A successful baseball team needs depth. The 162-game season is a long and winding road filled with ups and downs, and an entire roster cannot remain completely healthy for the whole year. This creates opportunities for those who were not otherwise counted to be contributors to become potential role players. Having quality depth can be the difference between a club being sunk by injuries or staying afloat when their roster is at less than 100%.
For the 2021 Brewers, that depth has come from a rather unlikely source in Jace Peterson. There was no reason to expect any level of productivity from Peterson. The 31-year-old entered this season with a career slash line of .227/.317/.331 (77 wRC+) and a -0.5 fWAR. Milwaukee even booted him off their 40-man roster in late May. However, he quickly found himself back with the team when Kolten Wong’s left oblique troubles resurfaced.
Fast forward a few months to September. Among Brewer hitters to amass at least 200 plate appearances this season, Peterson’s 128 wRC+ trails only Willy Adames. The utility man has been an on-base machine, reaching at a pristine .402 clip.
In addition to filling in at the keystone during Wong’s absence, injuries to Eduardo Escobar and Tyrone Taylor have opened up playing time for Peterson at third base and in the outfield. He’s been more than just a passable fill-in for these players. His offensive output has been a legitimate boost for a contending Brewers team. The veteran’s impact has been felt throughout the team’s current series against the San Francisco Giants. On Monday night, he reached base four times in a key victory. Two nights later, he drove in the winning run with a clutch opposite-field single.
While his contributions have certainly been welcome, one cannot help but wonder how on earth he has been this productive. Peterson has always possessed the ability to work a walk, but he never came especially close to being a useful hitter at the big-league level.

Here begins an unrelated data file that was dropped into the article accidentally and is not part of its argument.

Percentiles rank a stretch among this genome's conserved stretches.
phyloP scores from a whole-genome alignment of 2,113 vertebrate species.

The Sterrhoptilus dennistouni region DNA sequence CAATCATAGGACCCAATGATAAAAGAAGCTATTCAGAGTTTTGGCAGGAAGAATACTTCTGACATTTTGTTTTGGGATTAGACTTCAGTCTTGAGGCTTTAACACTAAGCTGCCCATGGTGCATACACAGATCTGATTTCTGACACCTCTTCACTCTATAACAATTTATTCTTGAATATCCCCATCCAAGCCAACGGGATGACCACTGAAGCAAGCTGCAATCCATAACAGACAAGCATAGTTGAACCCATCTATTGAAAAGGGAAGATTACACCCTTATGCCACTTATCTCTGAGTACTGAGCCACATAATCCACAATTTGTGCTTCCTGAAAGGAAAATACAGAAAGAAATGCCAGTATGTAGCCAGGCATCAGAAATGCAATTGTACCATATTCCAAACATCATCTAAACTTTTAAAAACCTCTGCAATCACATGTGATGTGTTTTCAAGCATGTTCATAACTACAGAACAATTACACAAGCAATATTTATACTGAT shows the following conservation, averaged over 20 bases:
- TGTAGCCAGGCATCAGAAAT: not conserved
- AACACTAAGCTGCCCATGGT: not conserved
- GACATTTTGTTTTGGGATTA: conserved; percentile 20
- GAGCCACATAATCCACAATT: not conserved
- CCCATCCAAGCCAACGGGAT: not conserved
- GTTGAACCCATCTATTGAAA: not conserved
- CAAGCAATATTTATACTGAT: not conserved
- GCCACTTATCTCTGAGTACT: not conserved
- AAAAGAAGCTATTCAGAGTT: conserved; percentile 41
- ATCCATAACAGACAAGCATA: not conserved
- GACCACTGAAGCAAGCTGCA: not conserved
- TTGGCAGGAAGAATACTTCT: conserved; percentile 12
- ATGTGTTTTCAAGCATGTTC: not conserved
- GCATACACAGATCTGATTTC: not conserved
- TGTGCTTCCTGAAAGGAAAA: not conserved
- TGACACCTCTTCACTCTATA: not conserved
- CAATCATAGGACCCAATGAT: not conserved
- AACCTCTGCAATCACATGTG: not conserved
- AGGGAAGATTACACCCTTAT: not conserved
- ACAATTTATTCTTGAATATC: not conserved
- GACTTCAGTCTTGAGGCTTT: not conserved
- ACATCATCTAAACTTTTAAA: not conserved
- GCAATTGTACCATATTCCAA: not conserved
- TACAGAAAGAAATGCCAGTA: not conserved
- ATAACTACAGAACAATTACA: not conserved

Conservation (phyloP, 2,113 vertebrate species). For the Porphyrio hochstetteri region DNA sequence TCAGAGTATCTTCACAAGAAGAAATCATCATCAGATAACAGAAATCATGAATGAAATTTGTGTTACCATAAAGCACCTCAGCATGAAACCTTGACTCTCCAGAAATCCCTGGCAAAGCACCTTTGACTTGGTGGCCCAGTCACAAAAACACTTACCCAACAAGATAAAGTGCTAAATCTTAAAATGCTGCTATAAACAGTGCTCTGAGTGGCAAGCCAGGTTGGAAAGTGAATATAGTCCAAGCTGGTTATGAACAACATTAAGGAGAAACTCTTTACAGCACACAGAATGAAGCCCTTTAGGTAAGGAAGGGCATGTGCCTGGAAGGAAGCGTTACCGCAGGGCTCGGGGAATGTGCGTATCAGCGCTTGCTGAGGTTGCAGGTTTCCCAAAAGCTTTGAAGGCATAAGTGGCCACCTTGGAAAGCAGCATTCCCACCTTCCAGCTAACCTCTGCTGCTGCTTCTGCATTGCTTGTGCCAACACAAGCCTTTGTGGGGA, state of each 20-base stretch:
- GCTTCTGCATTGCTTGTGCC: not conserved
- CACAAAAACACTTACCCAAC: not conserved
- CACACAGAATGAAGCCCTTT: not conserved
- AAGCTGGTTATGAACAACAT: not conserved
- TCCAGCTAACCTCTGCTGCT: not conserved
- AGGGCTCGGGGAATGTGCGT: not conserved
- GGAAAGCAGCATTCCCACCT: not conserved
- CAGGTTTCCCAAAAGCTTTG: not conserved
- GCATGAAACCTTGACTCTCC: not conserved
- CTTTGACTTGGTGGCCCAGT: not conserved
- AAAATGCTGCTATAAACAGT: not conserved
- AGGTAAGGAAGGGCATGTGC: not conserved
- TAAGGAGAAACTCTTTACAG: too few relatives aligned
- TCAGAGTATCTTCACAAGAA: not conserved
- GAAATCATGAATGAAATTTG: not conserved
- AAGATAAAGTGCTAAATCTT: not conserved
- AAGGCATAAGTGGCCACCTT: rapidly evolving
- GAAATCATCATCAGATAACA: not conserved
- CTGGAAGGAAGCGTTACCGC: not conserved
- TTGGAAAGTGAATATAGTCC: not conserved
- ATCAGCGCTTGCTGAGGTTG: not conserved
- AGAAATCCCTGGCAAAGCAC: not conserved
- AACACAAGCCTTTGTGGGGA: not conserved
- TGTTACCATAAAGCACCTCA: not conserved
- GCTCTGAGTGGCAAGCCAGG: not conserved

How is the versatile defender pulling it off? A peek at his batted ball luck reveals that he is benefiting plenty from the cards falling in his favor. Not only is his .346 BABIP well above the league average, but he has never approached it before in his career. It looks like an obvious outlier.
A good amount of his breakout can be attributed to exceptional luck, but it’s not exclusively smoke and mirrors. To Peterson’s credit, he has improved his batted ball profile. In addition to boasting career-highs in hard hit rate and barrel rate, he is elevating the ball more. Peterson’s 12-degree average launch angle is a personal best, as is his 36% fly ball rate.
According to Statcast, Peterson carries an expected slash line of .242/.379/.386. This confirms that a good amount of over-performance is occurring, but such a line would still make him a slightly above-average hitter. Similarly, Baseball Prospectus pegs him for a deserved line of .247/.367/.389 and a 106 DRC+. While Peterson may not be nearly as potent at the plate as his surface-level stats indicate, the deeper metrics hint that he has quite possibly fashioned himself into a useful bat.
Sustainable or not, Peterson’s output has been a dramatic improvement from the many seasons that featured Hernan Perez and his notoriously low on-base percentages manning the utility role. Unlike most bench players, there has been little to no difference offensively between Peterson and any regular player he may be filling in for. A winning team needs strong depth, and Jace Peterson has supplied exactly that.
Statistics courtesy of FanGraphs, Baseball Savant, and Baseball Prospectus.